Crawlspaces are a common type of foundation in warm and humid climates. This is because raising the structure of the home above the ground slightly helps to prevent moisture problems in the home. However, crawl spaces are prone to moisture problems themselves. Many homeowners invest in crawlspace waterproofing for this reason.
If you’re considering crawlspace waterproofing, you’ll be presented with various options for keeping moisture out of your space. You’ll also be faced with various other decisions such as whether or not to vent the crawl space and how to properly vent it.
Such a decision should only be made after considering building codes and their requirements on ventilating crawlspaces.
Requirements for Ventilation of Crawl Spaces
The International Residential Code (IRC) provides guidelines for different aspects of home construction. Contractors and homeowners are required to comply with these codes. The only exceptions are when state or local rules override them.
Code requirements for the venting of crawlspaces are contained in the IRC’s section R408. The code requires that the crawlspace have a screened vent. The size of the vent is dependent on the crawl space size. The vent should measure 1 SQFT for every 150 SQFT of crawl space.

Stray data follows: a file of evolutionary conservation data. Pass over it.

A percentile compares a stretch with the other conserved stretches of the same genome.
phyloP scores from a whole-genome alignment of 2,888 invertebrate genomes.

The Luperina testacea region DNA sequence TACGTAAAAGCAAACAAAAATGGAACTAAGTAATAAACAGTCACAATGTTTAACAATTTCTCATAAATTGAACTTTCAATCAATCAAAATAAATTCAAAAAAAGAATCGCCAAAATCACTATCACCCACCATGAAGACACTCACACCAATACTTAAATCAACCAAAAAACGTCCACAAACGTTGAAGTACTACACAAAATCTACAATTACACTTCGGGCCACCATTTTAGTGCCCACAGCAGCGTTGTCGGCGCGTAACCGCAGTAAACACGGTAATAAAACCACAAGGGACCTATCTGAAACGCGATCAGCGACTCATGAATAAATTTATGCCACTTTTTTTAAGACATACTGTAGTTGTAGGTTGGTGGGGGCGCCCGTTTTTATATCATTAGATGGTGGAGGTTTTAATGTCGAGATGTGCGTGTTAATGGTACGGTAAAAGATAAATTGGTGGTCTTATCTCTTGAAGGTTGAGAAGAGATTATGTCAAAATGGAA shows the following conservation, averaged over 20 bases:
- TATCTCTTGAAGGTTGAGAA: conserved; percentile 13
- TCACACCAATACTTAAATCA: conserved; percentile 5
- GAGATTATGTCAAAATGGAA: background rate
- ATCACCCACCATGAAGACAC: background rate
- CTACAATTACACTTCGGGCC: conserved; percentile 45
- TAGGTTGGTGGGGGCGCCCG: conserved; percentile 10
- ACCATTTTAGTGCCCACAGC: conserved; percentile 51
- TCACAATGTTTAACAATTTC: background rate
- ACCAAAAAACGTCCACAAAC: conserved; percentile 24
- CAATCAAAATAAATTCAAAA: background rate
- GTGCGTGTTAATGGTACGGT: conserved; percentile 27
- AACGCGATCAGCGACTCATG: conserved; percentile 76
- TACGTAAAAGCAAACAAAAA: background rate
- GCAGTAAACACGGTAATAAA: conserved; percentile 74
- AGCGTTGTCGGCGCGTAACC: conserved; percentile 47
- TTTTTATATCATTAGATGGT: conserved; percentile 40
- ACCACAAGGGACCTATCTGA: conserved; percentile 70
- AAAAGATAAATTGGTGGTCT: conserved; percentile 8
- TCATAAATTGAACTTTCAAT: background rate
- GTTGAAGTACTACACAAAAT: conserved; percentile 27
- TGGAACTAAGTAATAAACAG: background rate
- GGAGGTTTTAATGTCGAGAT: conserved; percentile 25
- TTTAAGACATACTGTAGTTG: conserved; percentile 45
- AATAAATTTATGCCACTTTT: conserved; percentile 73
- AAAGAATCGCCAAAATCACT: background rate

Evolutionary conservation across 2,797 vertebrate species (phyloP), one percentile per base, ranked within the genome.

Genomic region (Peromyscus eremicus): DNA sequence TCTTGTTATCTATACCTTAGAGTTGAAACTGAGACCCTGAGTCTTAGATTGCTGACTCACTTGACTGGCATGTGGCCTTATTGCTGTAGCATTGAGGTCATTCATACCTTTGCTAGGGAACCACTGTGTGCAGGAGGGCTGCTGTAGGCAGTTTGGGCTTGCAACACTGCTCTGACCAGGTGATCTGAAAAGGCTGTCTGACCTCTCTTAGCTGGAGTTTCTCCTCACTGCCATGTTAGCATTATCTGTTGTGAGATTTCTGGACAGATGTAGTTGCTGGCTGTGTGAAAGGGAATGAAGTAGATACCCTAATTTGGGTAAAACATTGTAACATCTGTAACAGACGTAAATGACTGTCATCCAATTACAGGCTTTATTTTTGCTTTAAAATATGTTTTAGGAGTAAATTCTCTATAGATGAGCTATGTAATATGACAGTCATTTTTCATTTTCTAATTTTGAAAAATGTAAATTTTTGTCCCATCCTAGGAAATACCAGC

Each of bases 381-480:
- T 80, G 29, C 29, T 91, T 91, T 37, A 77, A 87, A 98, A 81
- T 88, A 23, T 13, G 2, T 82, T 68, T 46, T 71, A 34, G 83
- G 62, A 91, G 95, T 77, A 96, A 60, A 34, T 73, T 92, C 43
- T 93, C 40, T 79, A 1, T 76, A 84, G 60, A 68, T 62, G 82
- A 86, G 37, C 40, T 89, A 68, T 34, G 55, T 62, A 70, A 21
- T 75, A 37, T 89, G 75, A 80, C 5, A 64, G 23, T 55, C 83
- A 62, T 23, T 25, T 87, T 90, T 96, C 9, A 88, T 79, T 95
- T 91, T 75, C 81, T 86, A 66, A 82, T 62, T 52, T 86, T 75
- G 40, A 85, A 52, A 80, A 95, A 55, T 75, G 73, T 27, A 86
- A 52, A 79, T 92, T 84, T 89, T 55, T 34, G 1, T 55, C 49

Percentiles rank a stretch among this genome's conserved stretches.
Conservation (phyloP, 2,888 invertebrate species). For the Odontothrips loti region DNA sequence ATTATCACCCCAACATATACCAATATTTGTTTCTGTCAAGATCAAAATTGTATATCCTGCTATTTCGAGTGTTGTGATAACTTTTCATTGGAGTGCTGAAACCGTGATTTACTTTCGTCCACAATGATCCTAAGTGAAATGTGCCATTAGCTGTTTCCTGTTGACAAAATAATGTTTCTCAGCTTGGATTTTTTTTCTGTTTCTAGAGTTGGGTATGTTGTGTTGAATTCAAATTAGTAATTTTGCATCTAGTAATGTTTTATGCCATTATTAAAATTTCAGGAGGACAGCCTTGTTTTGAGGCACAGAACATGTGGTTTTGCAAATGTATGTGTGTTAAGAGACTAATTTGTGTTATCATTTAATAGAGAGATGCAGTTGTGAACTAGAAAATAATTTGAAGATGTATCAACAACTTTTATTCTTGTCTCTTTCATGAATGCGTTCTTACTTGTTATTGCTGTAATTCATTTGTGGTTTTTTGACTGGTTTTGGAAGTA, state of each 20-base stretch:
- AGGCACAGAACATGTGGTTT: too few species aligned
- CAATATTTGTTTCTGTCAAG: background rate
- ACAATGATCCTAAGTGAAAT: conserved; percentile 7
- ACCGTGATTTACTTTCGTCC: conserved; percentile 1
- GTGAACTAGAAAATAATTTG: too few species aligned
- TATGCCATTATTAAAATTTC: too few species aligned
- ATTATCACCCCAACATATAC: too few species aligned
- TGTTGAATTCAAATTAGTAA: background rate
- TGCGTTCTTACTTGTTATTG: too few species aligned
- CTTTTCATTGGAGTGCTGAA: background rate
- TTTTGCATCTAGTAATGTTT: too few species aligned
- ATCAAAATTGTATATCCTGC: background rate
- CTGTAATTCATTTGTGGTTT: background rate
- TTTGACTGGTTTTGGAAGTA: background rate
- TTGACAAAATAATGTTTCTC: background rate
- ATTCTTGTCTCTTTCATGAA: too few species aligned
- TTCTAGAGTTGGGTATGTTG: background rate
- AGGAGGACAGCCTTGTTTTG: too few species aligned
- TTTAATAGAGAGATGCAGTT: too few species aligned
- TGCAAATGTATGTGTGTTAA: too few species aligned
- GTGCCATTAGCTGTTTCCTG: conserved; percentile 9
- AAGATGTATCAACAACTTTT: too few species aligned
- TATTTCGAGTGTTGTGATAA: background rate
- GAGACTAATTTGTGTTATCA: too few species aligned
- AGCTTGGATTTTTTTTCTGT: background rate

If you install an approved vapor barrier in the crawl space, the vent to be included will be smaller. The code gives a guideline of 1 SQFT for every 1500 SQFT of crawl space.
What if I don’t want to vent to the outside
In many cases, crawlspace waterproofing involves complete encapsulation of the crawl space. Many homeowners will opt not to have any vents in order to prevent moisture problems. The code provides for such crawl spaces too.
The option for creating an unvented crawl space is given with the following conditions:
- There must be provision for mechanically circulating the air between the upper conditioned living space and the crawlspace below. The device used for this should move a minimum of 1 cubic foot of air for every 50 square feet of crawlspace.
- A vapor retarding material must be installed in the crawlspace. This material should lap the edges of the inner foundation walls. If separate sheets have to be installed, they should overlap each other by at least 6 inches.
- The crawlspace must be insulated in accordance with the R-values of the regional climate.
Hire a professional contractor that understands the IRC requirements to ensure that you are in compliance.